It may have been his destiny to be the King of Clay -- or is that King of Pain? -- yet cosmic rules also demanded that Brazilian Gustavo Kuerten repeat his gesture of a week ago, perhaps even better it.
Oui and oui.
The defending champion drew a heart on the court after he survived a match-point scare against American qualifier Michael Russell in the fourth round.
Surely, Kuerten must have known something when he drew the heart. Three matches after the great escape, the top-seeded Kuerten sealed the cosmic deal to win his third French Open men's title, defeating No. 13 Alex Corretja of Spain, 6-7 (3), 7-5, 6-2, 6-0, in 3 hours 13 minutes in the final on a windy Sunday at Roland Garros.
Having subdued Corretja on the court, Kuerten went to work, etching his place in tennis history. He drew another heart on the court with his racket, and this time, plopped down in it on his back on the clay.
There was more after the awards ceremony with former champion Jim Courier and French Olympic judo champion David Douillet. For his final magic trick, Kuerten pulled off his shirt and reached into his shorts pocket for another shirt.
He had one with his own design: I [heart] Roland Garros.
"I wanted to write," said the 24-year-old Kuerten, who worked on the shirt Saturday night. "I'm not good at writing, designing, so I spend like two hours."
He said he would have pulled the shirt out, win or lose, in tribute to the fans. It's not easy to please a Parisian crowd, of course, as winning tennis doesn't always suffice. But Kuerten did it all, speaking French, and spraying champagne at the fans as he wore a Brazilian flag like a cape.
"To me, it's magic," he said. "I knew something touched the people when I did that, the heart, the first day. Then I knew maybe I could do it again. I was so full of good things that I try to share with the people around."
Even a class act like Corretja couldn't compete against those forces.
Corretja, 27, has lost twice in the French Open finals. The other time, in 1998, he lost in straight sets to countryman Carlos Moya.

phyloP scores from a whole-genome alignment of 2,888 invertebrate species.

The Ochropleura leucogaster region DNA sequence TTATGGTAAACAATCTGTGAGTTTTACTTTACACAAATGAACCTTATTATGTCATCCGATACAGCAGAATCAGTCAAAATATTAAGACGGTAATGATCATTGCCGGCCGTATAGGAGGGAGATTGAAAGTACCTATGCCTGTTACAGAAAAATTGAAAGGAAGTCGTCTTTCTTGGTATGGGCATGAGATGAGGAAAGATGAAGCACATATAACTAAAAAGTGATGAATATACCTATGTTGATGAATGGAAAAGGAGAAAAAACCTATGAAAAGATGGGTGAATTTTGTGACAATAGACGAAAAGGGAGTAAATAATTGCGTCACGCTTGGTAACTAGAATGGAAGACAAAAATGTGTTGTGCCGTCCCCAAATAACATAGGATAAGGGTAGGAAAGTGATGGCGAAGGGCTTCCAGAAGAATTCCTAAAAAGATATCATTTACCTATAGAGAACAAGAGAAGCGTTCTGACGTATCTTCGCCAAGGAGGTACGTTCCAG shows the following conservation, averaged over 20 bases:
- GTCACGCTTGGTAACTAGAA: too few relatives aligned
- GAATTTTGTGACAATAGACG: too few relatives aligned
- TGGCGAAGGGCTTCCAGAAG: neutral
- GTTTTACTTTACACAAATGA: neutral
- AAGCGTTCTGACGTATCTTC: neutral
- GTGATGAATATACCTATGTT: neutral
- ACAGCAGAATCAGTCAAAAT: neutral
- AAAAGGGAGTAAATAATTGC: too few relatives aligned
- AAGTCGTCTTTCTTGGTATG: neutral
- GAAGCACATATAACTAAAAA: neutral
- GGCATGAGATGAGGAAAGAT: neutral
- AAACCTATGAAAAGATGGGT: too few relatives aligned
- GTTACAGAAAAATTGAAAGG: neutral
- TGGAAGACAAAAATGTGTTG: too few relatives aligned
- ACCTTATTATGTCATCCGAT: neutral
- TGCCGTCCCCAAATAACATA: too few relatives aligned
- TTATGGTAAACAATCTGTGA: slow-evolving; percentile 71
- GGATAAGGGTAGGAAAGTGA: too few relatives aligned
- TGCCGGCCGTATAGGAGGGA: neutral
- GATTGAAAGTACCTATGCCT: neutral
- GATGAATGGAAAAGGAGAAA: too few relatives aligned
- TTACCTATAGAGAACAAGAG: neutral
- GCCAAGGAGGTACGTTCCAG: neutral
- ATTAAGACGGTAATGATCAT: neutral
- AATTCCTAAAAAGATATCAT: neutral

"There are moments in your career that are much worse than losing the Grand Slam final," Corretja said. "Of course, if you lose you don't feel too happy. It's a moment where you feel a little down. I've been feeling much worse before when I feel I was playing terrible."
Unlike the Moya match, Corretja had a chance to win Sunday.
Kuerten was unsettled by the wind -- clay dust got in his contact lenses -- and there were periods of rain before the weather cleared in the third set.
"It's a pity we have to play a Grand Slam final with those conditions," Corretja said.
Kuerten called it a hurricane. But what turned the match in his favor was the 11th game of the second set. Kuerten survived a break point. In the next game, he broke Corretja's serve at 30 to take the set, 7-5, and the tenor of the contest changed.
"He missed a backhand down the line when he had break point," said Kuerten, who had 10 aces. "That point could have changed the match, if he had broken me and won the set. I wasn't in the best confidence, so I need one gap from the guy, then I can play well."
Corretja was asked if Kuerten had anything to prove, if he needed to win a major on another surface other than clay to secure his legacy.
"I would love to be in his situation," he said. "On clay, he shows he is the best. What's the meaning? He has to show he has to win Australian Open and U.S. Open? He doesn't have to show anything."
The beaming Kuerten, who was nibbling on a sandwich in his news conference, was hardly concerned about legacies as the drumbeat of his supporters wafted through the grounds. He couldn't wait to go out and dance to the music.
"It's nice, isn't it?" Kuerten said.
For him, Paris was the next best thing to Brazil.
"I love this place, everything that happened to me here is unbelievable," he said. "Every time I come here, I give it my all. It's like a magic place for me. All the dreams coming true."